The groups decided to work with local organizations such as the ADC and the ACLU to inform those preparing to register about the possible complications of the process and to ensure that they received sufficient opportunities to secure legal representation if necessary.
Their effort on Friday was the first of several such gatherings scheduled through the next two months.
A series of qualifications, including visa status and residence plans, obligates certain men over the age of 16 from 24 Middle Eastern and African nations—as well as from North Korea—to register by assigned deadlines staggered through March.
About 10 Harvard students have signed up so far to volunteer on upcoming registration dates, Saloom said.
The students next plan to distribute information at registration sessions throughout the week of Feb. 18, when they expect tremendous numbers of non-immigrants from Pakistan and Saudi Arabia to turn out.
The number of men who visited the JFK building on Friday surprised Saloom—she was expecting lower numbers, she said. Standing in the shelter of the overhang, she asked men planning to register to provide a bit of information about themselves, including their health status.
Some non-immigrants who have been kept at detention facilities have said they were not given access to needed medication, she explained.
Jason Kurian, a senior at Northeastern University who was also volunteering, said that he was frustrated by what he perceived to be a blatant violation of human rights.
“I’m just disgusted with people being denied their rights. And no one seems willing to stand up against the threat,” he said. “I’m glad to be able to do what I can.”
In the aftermath of Sept. 11, a wide variety of security measures have been enacted—but many have been riddled by delays, technical glitches and human errors.
As Sept. 11 recedes into the distance, such programs have received more and more negative publicity from increasingly high-profile critics.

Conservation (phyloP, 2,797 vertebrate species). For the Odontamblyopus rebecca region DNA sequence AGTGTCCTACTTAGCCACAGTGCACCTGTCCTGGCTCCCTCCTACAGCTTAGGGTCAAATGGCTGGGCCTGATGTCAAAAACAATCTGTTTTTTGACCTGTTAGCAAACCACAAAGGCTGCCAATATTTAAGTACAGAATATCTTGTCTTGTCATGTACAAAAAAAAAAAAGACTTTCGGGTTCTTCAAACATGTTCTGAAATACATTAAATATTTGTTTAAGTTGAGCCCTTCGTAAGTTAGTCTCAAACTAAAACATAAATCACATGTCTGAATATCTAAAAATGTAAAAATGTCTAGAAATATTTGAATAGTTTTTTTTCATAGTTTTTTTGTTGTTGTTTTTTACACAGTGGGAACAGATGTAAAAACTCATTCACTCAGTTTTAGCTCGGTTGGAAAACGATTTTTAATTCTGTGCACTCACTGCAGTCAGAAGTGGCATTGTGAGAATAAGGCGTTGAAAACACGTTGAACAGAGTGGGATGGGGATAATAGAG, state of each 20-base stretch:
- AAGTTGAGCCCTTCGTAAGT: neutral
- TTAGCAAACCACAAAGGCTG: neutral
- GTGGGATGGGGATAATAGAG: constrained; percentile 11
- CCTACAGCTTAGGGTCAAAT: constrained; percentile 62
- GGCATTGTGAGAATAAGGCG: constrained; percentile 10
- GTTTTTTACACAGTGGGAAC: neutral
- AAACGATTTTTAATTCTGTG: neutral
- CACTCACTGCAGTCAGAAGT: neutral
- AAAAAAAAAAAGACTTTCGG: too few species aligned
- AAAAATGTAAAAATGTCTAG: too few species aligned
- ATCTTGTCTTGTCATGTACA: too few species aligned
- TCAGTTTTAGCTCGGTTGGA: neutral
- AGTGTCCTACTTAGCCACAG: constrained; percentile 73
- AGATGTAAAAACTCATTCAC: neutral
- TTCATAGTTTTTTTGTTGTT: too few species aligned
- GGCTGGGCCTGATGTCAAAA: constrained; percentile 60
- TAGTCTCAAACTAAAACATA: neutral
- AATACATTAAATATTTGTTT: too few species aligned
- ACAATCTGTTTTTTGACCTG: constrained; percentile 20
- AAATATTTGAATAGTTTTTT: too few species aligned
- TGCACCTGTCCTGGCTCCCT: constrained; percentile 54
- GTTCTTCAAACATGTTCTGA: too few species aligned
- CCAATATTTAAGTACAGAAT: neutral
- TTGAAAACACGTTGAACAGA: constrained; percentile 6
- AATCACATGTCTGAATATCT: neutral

Two INS officers in Laguna Niguel, Calif., faced federal charges for allegedly shredding 90,000 applications for visas, citizenship documents and permits late last month.
The Justice Department also announced recently that the INS had failed to implement mandated security reforms at U.S. international airports.
Last week, many schools throughout the country experienced such difficulty in entering their foreign students’ registration data into a new, national database that the agency extended its deadline by two weeks.
And student groups and local activists are not alone in their opposition to Special Registration.
In late December, Sen. Edward M. Kennedy ’54-'56 (D-Mass.), with two other legislators, wrote a letter to Attorney General John Ashcroft, urging him to suspend further implementation of the Special Registration Program.
“We have grave doubts about whether the INS’s implementation of [Special Registration] has struck the proper balance between securing our borders on the one hand and respecting the civil liberties of foreign students, businesspeople, and visitors who have come to our nation legally on the other,” they wrote.
Murray said that the ACLU appreciates Kennedy’s efforts to combat the program.
“We’re very happy that in Mass. we have someone to support us,” she said.
But on Friday, there was no end in sight to registration.
As non-immigrants in the lobby of the JFK building removed their coats, handed over their bags and dropped the contents of their pockets into small plastic bowls before stepping through a blinking metal detectors, Saloom wondered aloud whether they will all be able to make it out again that morning.
“You can’t just have people go through this as part of a war on terrorism,” Murray said.
—Staff writer Nathan J. Heller can be reached at firstname.lastname@example.org